Maryam shares “When we came back from the library, she told us the news of this job interview and asked how she can prepare for her interview. I encouraged her to practice and offered a one-on-one mock interview with me under the IRC in NJ’s Refugee Career Pathways program. She was so happy to hear she would get that support!” During week 6 of the program, she was offered the role and started her job!
Participants also visited Josephine’s Place, a storefront, drop-in space dedicated to women; this collective space facilitates the empowerment of women through educational and recreational activities. One participant signed up and registered for sewing and make-up classes.
Continuing the Connection
The WIA program may have ended but the connections are long lasting.
Maryam reflects: “There’s been a great change from the first session to now. Participants share how they feel more confident and gained lots of knowledge to build from. We tried a lot to build a bond with them. That’s why in a female space with confidentiality as a rule. We celebrated Eid in Ramadan. We celebrated, we had henna, they really liked it. It was a creative building to make this happen. They feel at home.”
Participants are excited to spend more time together. There are lots of opportunities for them to join different programs and workshops across IRC’s departments. The support of the Refugee Career Pathways program is extensive career readiness courses and bridge training certification support.
Coming up in the fall, the IRC in NJ will collaborate with Welcome Home to expand the model of the Women in Action program to serve 22 Afghan refugee women. This program will be based in Jersey City, will focus on career development, and run in 2-3 cohorts. The IRC in NJ hopes to bring more impactful, gender-tailored, and community-based programming to more clients!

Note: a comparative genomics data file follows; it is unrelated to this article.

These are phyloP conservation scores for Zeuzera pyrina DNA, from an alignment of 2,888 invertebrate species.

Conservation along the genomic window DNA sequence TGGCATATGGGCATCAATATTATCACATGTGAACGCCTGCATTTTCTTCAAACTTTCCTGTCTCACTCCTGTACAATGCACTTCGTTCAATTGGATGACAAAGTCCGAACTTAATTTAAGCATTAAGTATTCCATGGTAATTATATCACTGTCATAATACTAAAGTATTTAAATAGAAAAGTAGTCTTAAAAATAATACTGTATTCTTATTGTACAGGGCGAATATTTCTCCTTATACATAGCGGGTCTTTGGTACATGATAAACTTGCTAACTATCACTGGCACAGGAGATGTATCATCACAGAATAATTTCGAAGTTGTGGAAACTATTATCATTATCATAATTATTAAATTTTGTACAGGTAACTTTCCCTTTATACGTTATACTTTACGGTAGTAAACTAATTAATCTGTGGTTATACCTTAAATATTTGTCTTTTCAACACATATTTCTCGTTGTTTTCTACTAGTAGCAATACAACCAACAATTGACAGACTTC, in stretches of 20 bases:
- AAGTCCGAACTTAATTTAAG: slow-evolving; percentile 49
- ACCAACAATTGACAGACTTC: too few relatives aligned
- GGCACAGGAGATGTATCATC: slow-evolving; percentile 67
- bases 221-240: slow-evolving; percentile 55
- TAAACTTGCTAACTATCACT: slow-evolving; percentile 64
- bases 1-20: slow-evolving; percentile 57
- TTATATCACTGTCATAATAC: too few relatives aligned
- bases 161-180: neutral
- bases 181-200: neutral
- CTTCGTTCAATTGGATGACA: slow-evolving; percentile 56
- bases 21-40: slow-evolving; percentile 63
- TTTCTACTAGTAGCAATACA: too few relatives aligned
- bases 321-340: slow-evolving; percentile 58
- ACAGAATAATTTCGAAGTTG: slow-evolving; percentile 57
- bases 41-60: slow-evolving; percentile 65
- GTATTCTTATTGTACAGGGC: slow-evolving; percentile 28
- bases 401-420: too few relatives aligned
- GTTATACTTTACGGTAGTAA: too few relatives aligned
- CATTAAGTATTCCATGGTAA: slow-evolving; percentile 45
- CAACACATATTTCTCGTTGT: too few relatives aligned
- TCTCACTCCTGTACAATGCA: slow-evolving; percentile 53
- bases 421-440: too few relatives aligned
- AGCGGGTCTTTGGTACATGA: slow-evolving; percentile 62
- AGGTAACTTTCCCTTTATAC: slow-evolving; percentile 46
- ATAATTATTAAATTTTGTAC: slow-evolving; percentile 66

*5 participants joined, with one leaving in the interim due to a job placement that arose from the WIA program
WIA is funded by the Career Pathways for Afghans in New Jersey grant. Learn more about Maryam and Maria, our WIA Facilitators, and check out their bios below!
Maria Rawalpindiwala joined the IRC in NJ in March 2023. She previously volunteered with Braven at Rutgers, a non-profit working with student cohorts to empower them with SMART career paths and tools to land a good first job. She currently volunteers with Caring Contact - a listening community- as a trained listener to take crisis calls with the National Suicide Prevention Lifeline. Back home in Pakistan, she interned with the Aga Khan Rural Support (AKRPS) Program in Chitral to train women in' how to manage poultry'. Her experience with AKRPS left an indelible mark which made her circle back to find meaningful work with refugees and women in particular. She lived in three countries which broadened her appreciation of cultural diversity. At IRC, Maria works as a Career Development Specialist.
Maryam Kardoush was a teacher and Enrichment program Site manager at Randolph Public School in Morris County, a teacher at the United Nations International School in Manhattan, NY, and a Translator at Peace Corp in Greece for Afghan and Iranian refugees. She was a tutor and teaching assistant at Eastern Mediterranean University in North Cyprus for 3 years. In Iran, Maryam worked as a director for a non-profit organization, Tehran Kids, supporting children of low-income families including Afghan families; helping them access health care and education for 10 years. Maryam joined the IRC in August 2021 to support Afghans during the Operation Allies Welcome evacuation period. In March 2022, she also supported Afghan refugees at the National Conference Centre (NCC) in Leesburg, Virginia for the 2nd phase of Operation Allies Welcome. Maryam joined the IRC in NJ in February 2023 as a Career Development Specialist. She shares how these professional experiences have shaped her understanding of resettlement and the role of cultural and linguistic connections in strengthening service delivery.